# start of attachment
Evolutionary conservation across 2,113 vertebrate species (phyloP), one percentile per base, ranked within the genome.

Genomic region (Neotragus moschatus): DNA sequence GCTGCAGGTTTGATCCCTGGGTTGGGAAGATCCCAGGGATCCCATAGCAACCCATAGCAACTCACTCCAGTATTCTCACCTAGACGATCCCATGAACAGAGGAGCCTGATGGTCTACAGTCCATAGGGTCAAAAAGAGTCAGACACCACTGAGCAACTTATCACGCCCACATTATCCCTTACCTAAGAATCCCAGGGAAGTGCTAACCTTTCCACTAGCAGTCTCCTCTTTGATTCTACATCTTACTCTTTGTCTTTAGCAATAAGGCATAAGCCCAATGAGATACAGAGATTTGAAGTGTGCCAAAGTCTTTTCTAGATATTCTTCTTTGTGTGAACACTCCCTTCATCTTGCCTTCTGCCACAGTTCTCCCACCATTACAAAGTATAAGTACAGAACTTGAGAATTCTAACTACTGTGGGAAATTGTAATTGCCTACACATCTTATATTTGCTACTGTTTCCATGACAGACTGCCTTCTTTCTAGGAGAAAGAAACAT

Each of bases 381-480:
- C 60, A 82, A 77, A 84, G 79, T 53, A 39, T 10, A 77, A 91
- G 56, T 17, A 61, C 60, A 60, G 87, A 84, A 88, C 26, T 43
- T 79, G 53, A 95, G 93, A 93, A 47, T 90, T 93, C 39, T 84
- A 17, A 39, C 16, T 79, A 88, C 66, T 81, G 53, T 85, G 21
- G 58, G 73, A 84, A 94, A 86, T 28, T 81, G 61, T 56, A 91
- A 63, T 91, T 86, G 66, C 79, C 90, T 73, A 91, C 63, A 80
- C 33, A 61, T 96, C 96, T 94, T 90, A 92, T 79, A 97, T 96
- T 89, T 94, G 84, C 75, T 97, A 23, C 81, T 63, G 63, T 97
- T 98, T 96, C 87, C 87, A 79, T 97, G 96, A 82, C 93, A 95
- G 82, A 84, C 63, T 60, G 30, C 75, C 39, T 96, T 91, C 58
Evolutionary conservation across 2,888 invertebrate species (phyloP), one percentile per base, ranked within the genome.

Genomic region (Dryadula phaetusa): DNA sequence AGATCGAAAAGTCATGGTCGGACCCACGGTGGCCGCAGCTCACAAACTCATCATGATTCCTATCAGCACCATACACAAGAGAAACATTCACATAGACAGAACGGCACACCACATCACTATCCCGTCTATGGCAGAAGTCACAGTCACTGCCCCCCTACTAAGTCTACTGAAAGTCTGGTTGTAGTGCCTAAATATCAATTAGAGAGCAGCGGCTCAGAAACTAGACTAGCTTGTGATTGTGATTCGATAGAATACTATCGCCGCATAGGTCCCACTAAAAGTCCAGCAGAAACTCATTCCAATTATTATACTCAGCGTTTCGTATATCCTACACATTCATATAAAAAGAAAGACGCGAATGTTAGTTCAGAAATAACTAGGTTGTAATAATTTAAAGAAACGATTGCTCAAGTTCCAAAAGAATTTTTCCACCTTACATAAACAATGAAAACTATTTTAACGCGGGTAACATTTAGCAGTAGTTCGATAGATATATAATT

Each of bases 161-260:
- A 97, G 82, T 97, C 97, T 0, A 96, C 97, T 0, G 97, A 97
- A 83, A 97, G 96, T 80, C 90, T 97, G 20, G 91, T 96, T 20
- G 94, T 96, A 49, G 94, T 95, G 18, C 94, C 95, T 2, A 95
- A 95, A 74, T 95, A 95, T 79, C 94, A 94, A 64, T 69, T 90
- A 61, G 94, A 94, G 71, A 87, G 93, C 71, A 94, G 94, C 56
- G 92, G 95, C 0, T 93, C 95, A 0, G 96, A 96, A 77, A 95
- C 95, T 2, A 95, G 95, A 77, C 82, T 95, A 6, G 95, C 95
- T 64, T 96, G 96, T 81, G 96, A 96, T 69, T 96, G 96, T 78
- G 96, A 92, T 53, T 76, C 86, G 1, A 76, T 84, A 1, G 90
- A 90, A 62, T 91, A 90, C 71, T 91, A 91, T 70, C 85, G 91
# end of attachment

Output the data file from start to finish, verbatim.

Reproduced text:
Evolutionary conservation across 2,113 vertebrate species (phyloP), one percentile per base, ranked within the genome.

Genomic region (Neotragus moschatus): DNA sequence GCTGCAGGTTTGATCCCTGGGTTGGGAAGATCCCAGGGATCCCATAGCAACCCATAGCAACTCACTCCAGTATTCTCACCTAGACGATCCCATGAACAGAGGAGCCTGATGGTCTACAGTCCATAGGGTCAAAAAGAGTCAGACACCACTGAGCAACTTATCACGCCCACATTATCCCTTACCTAAGAATCCCAGGGAAGTGCTAACCTTTCCACTAGCAGTCTCCTCTTTGATTCTACATCTTACTCTTTGTCTTTAGCAATAAGGCATAAGCCCAATGAGATACAGAGATTTGAAGTGTGCCAAAGTCTTTTCTAGATATTCTTCTTTGTGTGAACACTCCCTTCATCTTGCCTTCTGCCACAGTTCTCCCACCATTACAAAGTATAAGTACAGAACTTGAGAATTCTAACTACTGTGGGAAATTGTAATTGCCTACACATCTTATATTTGCTACTGTTTCCATGACAGACTGCCTTCTTTCTAGGAGAAAGAAACAT

Each of bases 381-480:
- C 60, A 82, A 77, A 84, G 79, T 53, A 39, T 10, A 77, A 91
- G 56, T 17, A 61, C 60, A 60, G 87, A 84, A 88, C 26, T 43
- T 79, G 53, A 95, G 93, A 93, A 47, T 90, T 93, C 39, T 84
- A 17, A 39, C 16, T 79, A 88, C 66, T 81, G 53, T 85, G 21
- G 58, G 73, A 84, A 94, A 86, T 28, T 81, G 61, T 56, A 91
- A 63, T 91, T 86, G 66, C 79, C 90, T 73, A 91, C 63, A 80
- C 33, A 61, T 96, C 96, T 94, T 90, A 92, T 79, A 97, T 96
- T 89, T 94, G 84, C 75, T 97, A 23, C 81, T 63, G 63, T 97
- T 98, T 96, C 87, C 87, A 79, T 97, G 96, A 82, C 93, A 95
- G 82, A 84, C 63, T 60, G 30, C 75, C 39, T 96, T 91, C 58
Evolutionary conservation across 2,888 invertebrate species (phyloP), one percentile per base, ranked within the genome.

Genomic region (Dryadula phaetusa): DNA sequence AGATCGAAAAGTCATGGTCGGACCCACGGTGGCCGCAGCTCACAAACTCATCATGATTCCTATCAGCACCATACACAAGAGAAACATTCACATAGACAGAACGGCACACCACATCACTATCCCGTCTATGGCAGAAGTCACAGTCACTGCCCCCCTACTAAGTCTACTGAAAGTCTGGTTGTAGTGCCTAAATATCAATTAGAGAGCAGCGGCTCAGAAACTAGACTAGCTTGTGATTGTGATTCGATAGAATACTATCGCCGCATAGGTCCCACTAAAAGTCCAGCAGAAACTCATTCCAATTATTATACTCAGCGTTTCGTATATCCTACACATTCATATAAAAAGAAAGACGCGAATGTTAGTTCAGAAATAACTAGGTTGTAATAATTTAAAGAAACGATTGCTCAAGTTCCAAAAGAATTTTTCCACCTTACATAAACAATGAAAACTATTTTAACGCGGGTAACATTTAGCAGTAGTTCGATAGATATATAATT

Each of bases 161-260:
- A 97, G 82, T 97, C 97, T 0, A 96, C 97, T 0, G 97, A 97
- A 83, A 97, G 96, T 80, C 90, T 97, G 20, G 91, T 96, T 20
- G 94, T 96, A 49, G 94, T 95, G 18, C 94, C 95, T 2, A 95
- A 95, A 74, T 95, A 95, T 79, C 94, A 94, A 64, T 69, T 90
- A 61, G 94, A 94, G 71, A 87, G 93, C 71, A 94, G 94, C 56
- G 92, G 95, C 0, T 93, C 95, A 0, G 96, A 96, A 77, A 95
- C 95, T 2, A 95, G 95, A 77, C 82, T 95, A 6, G 95, C 95
- T 64, T 96, G 96, T 81, G 96, A 96, T 69, T 96, G 96, T 78
- G 96, A 92, T 53, T 76, C 86, G 1, A 76, T 84, A 1, G 90
- A 90, A 62, T 91, A 90, C 71, T 91, A 91, T 70, C 85, G 91